• tim dolan

        That is a political statement and adds nothing to the thread. You are complaining about why people made the decisions they mad. What is of interest here is how the Cubans responded to adversity, not why or how that adversity came to be.

  • Henry

    What he says at 7:27 describes exactly the mindset change that needed to happen for me to really dive into making.

    It’s not a fan, it’s a motor, blade, electical wire, housing, stand, and grill. Once I realized that everything was made of stuff, and not just an outline of an object that does a thing by magic, I opened my mind to the possibility of fixing things I’d never fixed before, using things in different ways, taking parts from one thing for use on another, and basic repurposing.

    I haven’t been able to describe that change that had to happen, but this video does it perfectly.

    • Stett Holbrook

      I agree Henry. That was one of the best parts of the doc and it perfectly described the hacker/maker mindset. It’s a liberating way of seeing the physical world.

  • OyiaBrown

    Reblogged this on Oyia Brown.

  • juannavarro

    For Cubans, what you call hacking, was just daily life for us, even here In South FLorida.
    As a Cuban American, we almost make fun of each other for the jury rigs that we would pull in our households, like here in Hialeah FL. This comes form a long line of doing with what you have, plain and simple. Even before the revolution, we always figured a way to do thing, and now, in our very modern home,s we sit around talking about “hacks” family members did in necessity: Cooking a Chicken using foil and a Light Bulbs, Using a panty hose for the belt of a car, straightening a frame using chain and the trunk of a tree.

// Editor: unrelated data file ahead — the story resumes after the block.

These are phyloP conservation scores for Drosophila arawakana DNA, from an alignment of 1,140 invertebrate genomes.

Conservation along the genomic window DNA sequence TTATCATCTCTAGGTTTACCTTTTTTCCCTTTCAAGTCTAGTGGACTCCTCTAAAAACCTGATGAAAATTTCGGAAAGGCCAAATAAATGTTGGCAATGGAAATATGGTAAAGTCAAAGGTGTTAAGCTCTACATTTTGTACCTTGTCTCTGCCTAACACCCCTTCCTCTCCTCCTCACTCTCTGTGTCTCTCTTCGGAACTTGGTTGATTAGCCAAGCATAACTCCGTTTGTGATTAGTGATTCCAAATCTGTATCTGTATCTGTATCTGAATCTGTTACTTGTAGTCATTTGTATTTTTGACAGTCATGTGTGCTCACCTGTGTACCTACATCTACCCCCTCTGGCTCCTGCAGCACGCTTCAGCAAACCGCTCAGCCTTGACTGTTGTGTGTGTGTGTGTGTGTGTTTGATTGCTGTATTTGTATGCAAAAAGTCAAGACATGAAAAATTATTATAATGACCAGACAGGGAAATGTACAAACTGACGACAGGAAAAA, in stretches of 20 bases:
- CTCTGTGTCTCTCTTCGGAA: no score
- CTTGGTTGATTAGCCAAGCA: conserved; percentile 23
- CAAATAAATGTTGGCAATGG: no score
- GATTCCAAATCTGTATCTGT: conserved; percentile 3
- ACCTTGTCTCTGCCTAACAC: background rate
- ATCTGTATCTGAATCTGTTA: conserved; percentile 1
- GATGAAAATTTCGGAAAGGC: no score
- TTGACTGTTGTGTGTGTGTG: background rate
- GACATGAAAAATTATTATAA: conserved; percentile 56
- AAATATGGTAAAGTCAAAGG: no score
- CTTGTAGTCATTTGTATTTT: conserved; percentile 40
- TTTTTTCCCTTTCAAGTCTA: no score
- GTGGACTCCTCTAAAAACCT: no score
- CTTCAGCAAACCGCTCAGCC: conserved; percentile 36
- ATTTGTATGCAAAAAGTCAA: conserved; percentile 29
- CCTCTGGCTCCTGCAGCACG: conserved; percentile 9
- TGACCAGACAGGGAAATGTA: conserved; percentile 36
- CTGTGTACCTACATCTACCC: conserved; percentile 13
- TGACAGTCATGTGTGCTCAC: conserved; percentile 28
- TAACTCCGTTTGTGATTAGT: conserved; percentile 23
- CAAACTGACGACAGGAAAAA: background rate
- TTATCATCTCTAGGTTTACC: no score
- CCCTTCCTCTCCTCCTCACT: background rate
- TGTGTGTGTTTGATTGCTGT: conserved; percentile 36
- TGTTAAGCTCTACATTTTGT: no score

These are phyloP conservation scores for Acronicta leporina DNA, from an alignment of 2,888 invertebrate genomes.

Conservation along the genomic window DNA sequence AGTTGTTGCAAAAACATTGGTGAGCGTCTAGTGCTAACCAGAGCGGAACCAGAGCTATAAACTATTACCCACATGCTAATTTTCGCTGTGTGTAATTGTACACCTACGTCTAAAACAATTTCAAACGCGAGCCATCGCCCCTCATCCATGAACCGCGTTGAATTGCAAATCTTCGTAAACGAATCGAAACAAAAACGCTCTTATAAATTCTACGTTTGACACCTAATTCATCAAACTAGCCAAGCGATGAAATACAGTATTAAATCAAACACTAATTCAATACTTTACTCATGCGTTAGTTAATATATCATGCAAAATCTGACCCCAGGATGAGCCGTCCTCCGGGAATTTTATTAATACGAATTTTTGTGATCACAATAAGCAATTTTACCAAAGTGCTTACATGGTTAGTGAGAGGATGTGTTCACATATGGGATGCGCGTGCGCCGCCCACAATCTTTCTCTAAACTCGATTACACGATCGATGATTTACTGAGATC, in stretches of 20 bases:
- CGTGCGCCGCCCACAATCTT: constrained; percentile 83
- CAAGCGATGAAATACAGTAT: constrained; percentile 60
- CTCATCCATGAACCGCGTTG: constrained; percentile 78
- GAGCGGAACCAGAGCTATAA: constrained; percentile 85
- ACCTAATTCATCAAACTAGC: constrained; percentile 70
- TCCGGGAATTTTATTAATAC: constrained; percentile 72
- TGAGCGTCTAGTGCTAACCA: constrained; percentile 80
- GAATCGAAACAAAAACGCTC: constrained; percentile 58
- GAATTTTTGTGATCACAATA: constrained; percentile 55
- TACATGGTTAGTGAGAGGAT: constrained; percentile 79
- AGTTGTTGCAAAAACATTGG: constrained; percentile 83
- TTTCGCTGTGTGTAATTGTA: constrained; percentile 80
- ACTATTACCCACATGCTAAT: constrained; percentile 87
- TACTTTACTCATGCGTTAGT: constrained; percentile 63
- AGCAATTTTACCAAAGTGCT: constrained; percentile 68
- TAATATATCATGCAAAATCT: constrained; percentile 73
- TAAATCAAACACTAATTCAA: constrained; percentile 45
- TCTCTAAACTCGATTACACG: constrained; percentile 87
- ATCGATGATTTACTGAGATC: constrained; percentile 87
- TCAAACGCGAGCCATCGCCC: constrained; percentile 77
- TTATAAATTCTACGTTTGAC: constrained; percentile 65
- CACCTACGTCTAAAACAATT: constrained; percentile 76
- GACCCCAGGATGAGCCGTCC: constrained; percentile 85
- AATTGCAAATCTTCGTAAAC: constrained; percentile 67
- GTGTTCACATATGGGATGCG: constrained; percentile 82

As much as i don’t agree with what has happened in Cuba, and hate the Castro regime for not only repression but outright murder of my people, I am proud of the fact that I come from a long time of hackers.

  • GilmoresBottle

    Loved the movie, captures a real Cuban attitude of disrespect for cultural baggage of the manufactured object and their focus on pure utility, the now of function. Yesterday a fan, today a water pump, because a water pump is more important today. This is what upcycling looks like: nothing is trashed, its reused for something else. I think this is what the authors of Cradle to Cradle had in mind in describing sustainability and the endless recycling of material in the technological cycle (as opposed to the generation of soil in the renewable cycle).

    Cuba is the only country in the world developing sustainably according to the World Wildlife Fund’s 2006 Living Planet Report with 80% HDI and a Ecological footprint well within its biome carrying capacity.

    There is an intrinsic value, even a beauty, in the utility of the man-made object which is only heightened when it is remanufactured to meet a newer, more pressing, utility. I hope this collection of objects finds a home in a museum with on-line access – we’re all going to need it by about 2050 when we hit the wall of resource depletion.

    BTW, the army “mend-it” manual was commissioned by the current president, Raul Castro in 1994.